Bottom Line: Using mouse models carrying GR gene inactivation in either dopamine neurons or in dopamine-innervated areas, we found that GR in dopamine responsive neurons is essential to properly build amphetamine-induced conditioned place preference and locomotor sensitization. c-Fos quantification in the nucleus accumbens further confirmed defective neuronal activation following amphetamine injection.These diminished neuronal and behavioral responses to amphetamine may involve alterations in glutamate transmission as suggested by the decreased MK801-elicited hyperlocomotion and by the hyporeactivity to glutamate of a subpopulation of medium spiny neurons.In contrast, GR inactivation did not affect rewarding and reinforcing properties of food suggesting that responding for natural reward under basal conditions is preserved in these mice.

View Article: PubMed Central - PubMed

Affiliation: UMR 7224 CNRS, Physiopathologie des Maladies du Système Nerveux Central, "Gene Regulation and Adaptive Behaviors" Group Paris, France ; INSERM, UMRs 952, Physiopathologie des Maladies du Système Nerveux Central Paris, France ; Université Pierre et Marie Curie, Physiopathologie des Maladies du Système Nerveux Central Paris, France ; Department of Psychiatry, Columbia University New York, NY, USA.

ABSTRACT
The meso-cortico-limbic system, via dopamine release, encodes the rewarding and reinforcing properties of natural rewards. It is also activated in response to abused substances and is believed to support drug-related behaviors. Dysfunctions of this system lead to several psychiatric conditions including feeding disorders and drug addiction. These disorders are also largely influenced by environmental factors and in particular stress exposure. Stressors activate the corticotrope axis ultimately leading to glucocorticoid hormone (GCs) release. GCs bind the glucocorticoid receptor (GR) a transcription factor ubiquitously expressed including within the meso-cortico-limbic tract. While GR within dopamine-innervated areas drives cocaine's behavioral responses, its implication in responses to other psychostimulants such as amphetamine has never been clearly established. Moreover, while extensive work has been made to uncover the role of this receptor in addicted behaviors, its contribution to the rewarding and reinforcing properties of food has yet to be investigated. Using mouse models carrying GR gene inactivation in either dopamine neurons or in dopamine-innervated areas, we found that GR in dopamine responsive neurons is essential to properly build amphetamine-induced conditioned place preference and locomotor sensitization. c-Fos quantification in the nucleus accumbens further confirmed defective neuronal activation following amphetamine injection. These diminished neuronal and behavioral responses to amphetamine may involve alterations in glutamate transmission as suggested by the decreased MK801-elicited hyperlocomotion and by the hyporeactivity to glutamate of a subpopulation of medium spiny neurons. In contrast, GR inactivation did not affect rewarding and reinforcing properties of food suggesting that responding for natural reward under basal conditions is preserved in these mice.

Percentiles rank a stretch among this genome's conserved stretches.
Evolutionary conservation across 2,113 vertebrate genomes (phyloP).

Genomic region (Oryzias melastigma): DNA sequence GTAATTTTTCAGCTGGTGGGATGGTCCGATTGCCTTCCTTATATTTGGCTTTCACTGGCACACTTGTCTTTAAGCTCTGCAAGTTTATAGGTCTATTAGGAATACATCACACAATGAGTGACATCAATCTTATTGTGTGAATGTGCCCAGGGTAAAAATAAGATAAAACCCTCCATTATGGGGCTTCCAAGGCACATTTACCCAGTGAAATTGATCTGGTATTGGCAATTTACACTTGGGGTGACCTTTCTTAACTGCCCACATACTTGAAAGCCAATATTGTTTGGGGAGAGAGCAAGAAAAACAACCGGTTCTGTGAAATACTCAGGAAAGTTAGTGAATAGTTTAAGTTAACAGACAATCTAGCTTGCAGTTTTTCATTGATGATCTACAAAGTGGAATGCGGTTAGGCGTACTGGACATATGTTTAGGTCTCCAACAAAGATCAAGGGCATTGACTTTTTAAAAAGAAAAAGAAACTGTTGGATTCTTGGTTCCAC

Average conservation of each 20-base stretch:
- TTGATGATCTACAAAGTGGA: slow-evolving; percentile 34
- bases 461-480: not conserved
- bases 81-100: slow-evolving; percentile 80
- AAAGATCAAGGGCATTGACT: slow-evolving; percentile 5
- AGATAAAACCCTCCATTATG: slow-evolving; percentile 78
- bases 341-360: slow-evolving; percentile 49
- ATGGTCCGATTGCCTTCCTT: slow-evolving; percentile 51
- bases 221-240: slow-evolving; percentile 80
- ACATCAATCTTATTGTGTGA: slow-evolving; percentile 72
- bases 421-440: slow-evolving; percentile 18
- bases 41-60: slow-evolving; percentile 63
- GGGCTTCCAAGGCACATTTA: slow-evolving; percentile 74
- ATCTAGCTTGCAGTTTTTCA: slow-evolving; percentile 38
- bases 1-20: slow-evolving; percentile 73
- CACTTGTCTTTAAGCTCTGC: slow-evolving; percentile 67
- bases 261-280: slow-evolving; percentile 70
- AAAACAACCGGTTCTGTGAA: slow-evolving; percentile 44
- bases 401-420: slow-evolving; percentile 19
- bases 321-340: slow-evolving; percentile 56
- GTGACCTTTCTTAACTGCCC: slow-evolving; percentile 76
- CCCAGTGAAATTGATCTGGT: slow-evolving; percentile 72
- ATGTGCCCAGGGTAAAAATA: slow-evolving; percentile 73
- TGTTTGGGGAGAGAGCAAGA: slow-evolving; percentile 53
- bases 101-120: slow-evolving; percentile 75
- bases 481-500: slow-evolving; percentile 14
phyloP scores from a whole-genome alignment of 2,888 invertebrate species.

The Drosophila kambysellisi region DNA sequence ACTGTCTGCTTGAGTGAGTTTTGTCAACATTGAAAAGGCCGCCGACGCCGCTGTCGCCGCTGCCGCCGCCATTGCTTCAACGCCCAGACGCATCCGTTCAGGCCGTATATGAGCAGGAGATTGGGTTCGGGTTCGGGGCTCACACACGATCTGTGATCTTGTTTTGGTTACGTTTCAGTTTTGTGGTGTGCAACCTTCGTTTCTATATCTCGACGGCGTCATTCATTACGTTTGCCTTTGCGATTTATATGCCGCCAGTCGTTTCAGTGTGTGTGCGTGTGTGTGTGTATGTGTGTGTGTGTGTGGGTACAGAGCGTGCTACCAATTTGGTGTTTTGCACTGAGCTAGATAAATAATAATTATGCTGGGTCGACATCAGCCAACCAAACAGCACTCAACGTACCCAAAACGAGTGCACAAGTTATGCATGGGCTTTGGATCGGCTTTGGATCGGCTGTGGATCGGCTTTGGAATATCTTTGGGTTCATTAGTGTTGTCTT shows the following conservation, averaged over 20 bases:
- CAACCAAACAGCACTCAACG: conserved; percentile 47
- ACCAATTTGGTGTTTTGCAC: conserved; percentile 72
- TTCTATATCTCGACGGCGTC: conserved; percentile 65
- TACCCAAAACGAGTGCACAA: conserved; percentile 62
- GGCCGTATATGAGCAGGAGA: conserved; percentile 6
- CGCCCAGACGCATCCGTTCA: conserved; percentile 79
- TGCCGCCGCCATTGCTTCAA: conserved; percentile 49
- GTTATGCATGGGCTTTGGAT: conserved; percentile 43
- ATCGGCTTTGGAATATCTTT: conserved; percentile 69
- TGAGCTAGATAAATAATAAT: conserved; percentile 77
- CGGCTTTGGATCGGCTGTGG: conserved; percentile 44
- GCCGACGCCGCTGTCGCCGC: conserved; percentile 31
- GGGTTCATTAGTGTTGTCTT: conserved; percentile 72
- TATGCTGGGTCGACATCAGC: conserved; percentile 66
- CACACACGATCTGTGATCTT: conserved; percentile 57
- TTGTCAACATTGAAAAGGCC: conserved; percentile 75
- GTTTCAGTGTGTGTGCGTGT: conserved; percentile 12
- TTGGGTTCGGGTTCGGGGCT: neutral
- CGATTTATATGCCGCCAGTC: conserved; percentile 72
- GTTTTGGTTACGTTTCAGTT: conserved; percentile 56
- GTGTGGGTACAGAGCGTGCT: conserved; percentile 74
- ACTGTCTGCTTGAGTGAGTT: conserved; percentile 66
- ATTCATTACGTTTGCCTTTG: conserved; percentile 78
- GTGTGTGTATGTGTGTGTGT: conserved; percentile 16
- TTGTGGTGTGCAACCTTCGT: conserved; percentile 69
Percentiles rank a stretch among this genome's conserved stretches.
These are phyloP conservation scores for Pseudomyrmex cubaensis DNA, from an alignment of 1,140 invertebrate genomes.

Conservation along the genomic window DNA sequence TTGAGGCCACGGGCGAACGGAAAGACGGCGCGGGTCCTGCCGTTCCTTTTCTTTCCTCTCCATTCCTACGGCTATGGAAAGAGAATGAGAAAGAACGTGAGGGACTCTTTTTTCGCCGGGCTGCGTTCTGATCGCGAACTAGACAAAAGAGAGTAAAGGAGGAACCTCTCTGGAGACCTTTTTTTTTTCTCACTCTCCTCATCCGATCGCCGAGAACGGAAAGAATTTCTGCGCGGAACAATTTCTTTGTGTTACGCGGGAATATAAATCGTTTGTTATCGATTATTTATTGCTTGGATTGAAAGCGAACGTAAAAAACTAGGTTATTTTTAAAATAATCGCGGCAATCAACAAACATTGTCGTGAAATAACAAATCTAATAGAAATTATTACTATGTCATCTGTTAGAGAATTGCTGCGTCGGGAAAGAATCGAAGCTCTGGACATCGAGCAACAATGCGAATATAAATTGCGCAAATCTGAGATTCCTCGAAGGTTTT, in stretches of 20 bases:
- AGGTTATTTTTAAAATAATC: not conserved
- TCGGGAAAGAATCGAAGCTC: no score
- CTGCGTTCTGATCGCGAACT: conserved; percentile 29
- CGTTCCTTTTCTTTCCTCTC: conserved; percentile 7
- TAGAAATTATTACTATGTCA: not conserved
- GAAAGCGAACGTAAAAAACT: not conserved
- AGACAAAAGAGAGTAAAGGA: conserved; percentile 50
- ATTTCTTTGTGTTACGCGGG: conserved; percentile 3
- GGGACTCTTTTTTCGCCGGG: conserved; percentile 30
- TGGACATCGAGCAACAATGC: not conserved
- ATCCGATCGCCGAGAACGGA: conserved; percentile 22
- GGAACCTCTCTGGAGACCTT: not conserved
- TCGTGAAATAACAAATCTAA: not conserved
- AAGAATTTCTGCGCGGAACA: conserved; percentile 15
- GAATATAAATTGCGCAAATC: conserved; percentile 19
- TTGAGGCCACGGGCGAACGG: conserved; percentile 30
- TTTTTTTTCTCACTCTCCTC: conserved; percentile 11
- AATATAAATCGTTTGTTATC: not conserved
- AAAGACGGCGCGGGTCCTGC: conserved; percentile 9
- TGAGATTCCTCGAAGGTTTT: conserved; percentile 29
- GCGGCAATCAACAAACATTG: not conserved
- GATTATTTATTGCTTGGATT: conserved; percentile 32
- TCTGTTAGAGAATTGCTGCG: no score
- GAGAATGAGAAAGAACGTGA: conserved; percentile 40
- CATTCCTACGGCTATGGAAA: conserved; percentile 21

No MeSH data available.


Related in: MedlinePlus